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From the author of What's the Point of Accessor Methods?

What's the Point of Accessor Methods?

With all the extra work (and extra code) needed to implement the accessor methods, what's the point? Let's take a look at the getter:

int Person::getAge()
{
      return (age);
}

We've created an entirely new method called getAge(),and all it does is return the value of age. You can argue that we have an entire method without any executable code! Again, what's the point?

To illustrate, let's consider the setter called setAge():

void Person::setAge(int a)
{
      age = a;
}

In its current state, any method that invokes setAge () can change the age. Now, that in itself should get you thinking why we need accessor methods. What happens if someone enters an obviously incorrect age, such as -4? Do we want just anyone to have access to the age—either to inspect it or change it—without the option of providing some error checking or security? Obviously not. Think about what should happen when you enter an obviously incorrect age: The system performs a range check on the user input.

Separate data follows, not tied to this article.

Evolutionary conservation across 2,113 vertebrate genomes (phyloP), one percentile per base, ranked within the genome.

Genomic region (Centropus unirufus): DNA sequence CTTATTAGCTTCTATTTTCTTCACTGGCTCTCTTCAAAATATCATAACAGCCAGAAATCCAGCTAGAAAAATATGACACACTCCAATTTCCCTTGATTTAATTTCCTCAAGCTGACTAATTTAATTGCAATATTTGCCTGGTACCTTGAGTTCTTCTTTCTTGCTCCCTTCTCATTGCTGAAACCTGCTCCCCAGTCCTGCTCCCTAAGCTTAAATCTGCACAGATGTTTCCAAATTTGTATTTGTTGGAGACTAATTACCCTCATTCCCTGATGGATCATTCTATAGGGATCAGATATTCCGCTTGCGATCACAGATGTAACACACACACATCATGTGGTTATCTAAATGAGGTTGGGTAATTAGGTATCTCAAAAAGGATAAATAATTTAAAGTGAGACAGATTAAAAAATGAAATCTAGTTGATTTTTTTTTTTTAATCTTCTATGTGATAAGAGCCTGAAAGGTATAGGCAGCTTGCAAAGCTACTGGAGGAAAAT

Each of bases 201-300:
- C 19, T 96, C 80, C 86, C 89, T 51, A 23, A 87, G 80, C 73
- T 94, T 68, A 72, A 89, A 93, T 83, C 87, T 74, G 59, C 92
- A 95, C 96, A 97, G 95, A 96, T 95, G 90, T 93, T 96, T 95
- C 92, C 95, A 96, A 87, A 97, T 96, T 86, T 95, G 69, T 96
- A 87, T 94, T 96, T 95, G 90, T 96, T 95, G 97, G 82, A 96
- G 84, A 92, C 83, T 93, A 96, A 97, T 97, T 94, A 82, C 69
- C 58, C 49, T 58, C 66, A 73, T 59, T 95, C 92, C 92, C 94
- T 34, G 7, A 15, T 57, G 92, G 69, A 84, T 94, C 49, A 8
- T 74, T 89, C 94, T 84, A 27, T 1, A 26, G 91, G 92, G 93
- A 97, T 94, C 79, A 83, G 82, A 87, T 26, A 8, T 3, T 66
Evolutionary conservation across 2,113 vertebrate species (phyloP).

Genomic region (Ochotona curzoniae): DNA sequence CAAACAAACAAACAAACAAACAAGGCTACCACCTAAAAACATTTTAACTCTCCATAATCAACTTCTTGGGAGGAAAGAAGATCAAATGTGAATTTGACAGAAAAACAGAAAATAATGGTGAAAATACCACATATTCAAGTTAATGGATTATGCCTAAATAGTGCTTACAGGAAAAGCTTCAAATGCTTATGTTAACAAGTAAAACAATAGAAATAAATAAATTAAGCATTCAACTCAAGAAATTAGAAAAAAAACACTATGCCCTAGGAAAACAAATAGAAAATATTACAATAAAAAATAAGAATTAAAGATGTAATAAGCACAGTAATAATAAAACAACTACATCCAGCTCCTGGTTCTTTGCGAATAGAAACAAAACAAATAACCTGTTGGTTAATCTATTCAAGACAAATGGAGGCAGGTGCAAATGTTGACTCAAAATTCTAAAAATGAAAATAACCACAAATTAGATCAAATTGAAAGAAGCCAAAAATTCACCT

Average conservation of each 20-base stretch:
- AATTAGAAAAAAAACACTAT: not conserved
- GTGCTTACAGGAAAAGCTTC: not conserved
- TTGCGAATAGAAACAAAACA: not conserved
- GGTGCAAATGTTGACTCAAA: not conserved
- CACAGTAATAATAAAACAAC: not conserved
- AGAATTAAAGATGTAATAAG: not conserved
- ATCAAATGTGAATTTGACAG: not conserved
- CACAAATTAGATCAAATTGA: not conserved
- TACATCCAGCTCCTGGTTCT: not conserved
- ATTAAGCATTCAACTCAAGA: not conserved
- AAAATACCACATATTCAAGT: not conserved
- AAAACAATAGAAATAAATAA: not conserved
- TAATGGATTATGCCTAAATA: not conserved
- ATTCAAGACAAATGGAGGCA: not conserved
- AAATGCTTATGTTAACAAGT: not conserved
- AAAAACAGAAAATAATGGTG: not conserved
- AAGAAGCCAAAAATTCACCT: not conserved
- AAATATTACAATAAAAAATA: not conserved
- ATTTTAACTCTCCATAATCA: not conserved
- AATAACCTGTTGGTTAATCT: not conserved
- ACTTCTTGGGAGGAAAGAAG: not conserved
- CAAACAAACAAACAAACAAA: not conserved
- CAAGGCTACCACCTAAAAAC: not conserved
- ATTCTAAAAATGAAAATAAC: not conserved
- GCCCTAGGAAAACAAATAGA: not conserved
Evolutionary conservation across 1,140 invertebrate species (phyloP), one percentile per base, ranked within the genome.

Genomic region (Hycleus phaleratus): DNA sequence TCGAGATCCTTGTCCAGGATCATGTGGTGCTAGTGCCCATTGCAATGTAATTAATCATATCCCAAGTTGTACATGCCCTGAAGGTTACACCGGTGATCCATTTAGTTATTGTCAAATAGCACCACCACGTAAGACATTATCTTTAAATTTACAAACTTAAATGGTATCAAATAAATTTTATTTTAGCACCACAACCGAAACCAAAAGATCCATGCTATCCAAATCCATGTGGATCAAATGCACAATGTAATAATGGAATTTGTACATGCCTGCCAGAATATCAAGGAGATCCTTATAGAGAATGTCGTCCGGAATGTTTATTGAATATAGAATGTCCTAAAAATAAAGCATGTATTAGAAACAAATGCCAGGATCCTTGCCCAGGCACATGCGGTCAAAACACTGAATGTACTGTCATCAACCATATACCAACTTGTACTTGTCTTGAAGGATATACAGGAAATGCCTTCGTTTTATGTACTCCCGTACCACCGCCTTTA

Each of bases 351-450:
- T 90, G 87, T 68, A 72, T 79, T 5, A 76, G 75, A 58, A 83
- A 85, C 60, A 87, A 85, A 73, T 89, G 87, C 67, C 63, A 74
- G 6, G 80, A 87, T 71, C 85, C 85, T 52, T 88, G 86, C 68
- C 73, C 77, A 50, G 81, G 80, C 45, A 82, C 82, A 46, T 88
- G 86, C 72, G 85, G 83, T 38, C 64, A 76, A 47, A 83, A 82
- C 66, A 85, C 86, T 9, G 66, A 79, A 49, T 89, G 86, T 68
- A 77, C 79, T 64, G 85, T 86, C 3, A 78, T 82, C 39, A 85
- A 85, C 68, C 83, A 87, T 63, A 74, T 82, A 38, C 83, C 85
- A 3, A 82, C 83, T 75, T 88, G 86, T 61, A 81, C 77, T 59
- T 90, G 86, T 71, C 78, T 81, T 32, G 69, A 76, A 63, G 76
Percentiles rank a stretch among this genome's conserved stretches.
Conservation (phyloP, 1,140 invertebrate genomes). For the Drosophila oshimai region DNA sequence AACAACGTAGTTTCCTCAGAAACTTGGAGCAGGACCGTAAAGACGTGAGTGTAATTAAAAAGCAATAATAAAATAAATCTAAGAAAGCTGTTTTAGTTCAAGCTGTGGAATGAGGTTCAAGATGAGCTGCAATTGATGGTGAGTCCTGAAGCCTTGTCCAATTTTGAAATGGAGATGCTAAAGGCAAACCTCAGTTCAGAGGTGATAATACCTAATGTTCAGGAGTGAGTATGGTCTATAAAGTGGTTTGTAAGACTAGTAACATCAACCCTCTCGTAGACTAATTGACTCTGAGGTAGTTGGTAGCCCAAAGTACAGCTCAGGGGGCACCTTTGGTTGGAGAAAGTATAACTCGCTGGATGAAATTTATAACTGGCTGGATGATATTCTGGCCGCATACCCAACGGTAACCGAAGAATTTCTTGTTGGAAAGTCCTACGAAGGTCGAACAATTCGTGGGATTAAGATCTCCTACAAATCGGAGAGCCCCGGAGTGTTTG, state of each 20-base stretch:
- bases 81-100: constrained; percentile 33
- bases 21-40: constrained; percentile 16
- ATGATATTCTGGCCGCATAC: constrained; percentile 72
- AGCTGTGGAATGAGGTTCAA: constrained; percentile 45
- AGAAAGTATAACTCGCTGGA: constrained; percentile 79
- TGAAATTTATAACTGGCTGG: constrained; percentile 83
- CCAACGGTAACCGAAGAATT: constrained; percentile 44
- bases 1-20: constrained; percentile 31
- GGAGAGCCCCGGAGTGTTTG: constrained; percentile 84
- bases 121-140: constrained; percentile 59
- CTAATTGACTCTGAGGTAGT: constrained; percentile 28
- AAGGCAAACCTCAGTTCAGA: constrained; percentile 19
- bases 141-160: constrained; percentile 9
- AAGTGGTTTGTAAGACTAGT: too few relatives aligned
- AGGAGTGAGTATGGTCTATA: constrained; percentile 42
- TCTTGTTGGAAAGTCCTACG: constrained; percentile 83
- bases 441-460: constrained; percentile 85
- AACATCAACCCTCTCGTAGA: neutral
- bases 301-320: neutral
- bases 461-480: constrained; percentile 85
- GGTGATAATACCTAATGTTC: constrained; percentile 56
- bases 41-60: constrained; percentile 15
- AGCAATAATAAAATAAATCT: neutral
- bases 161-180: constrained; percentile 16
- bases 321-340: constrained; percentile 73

What's the importance of accessor methods? In a nutshell, an accessor method controls access to its attribute by providing a single location to inspect and/or modify that attribute. Code can also be added to perform operations such as range checks. To see this operation in action, take a look at the updated code in Listing 4.

Listing 4—Code with built-in range checking.

// CPPLicense02.cpp : Defines the entry point for the console application.
//

#include "stdafx.h"
#include <stdio.h>
#include <iostream>

class Person {
      private:
            int age;
      public:
            Person();
            void setAge (int);
            int getAge ();
};

int main()
{
      Person joe;

      joe.setAge(16);

      printf("age = %d\n", joe.getAge());

      system("pause");

      return 0;
}

// Person.cpp
//

#include "stdafx.h"
#include <stdio.h>

// Constructor (to set initial age)
Person::Person() {
      age = 0;
}

// setter
void Person::setAge(int a)
{
      if (a >= 0) {
            age = a;
      } else {
            printf("Invalid age\n");
      }
}

// getter
int Person::getAge()
{
      return (age);
}

The setter method setAge() now has some range checking (a condition statement) built right into it. Whenever anyone invokes the method to set the age, the method has some bit of protection that the age entered by the user is 0 or greater.

// setter
void Person::setAge(int a)
{
      if (a >= 0) {
            age = a;
      } else {
            printf("Invalid age\n");
      }
}

Notice that I've added a constructor so we can set the initial age:

// Constructor (to set initial age)
Person::Person() {
      age = 0;
}

The design of this application is obviously very simple (if a bit contrived) for illustration purposes. In fact, the getter may eventually need to be redesigned. You might want additional security to control even the inspection of the value of age.

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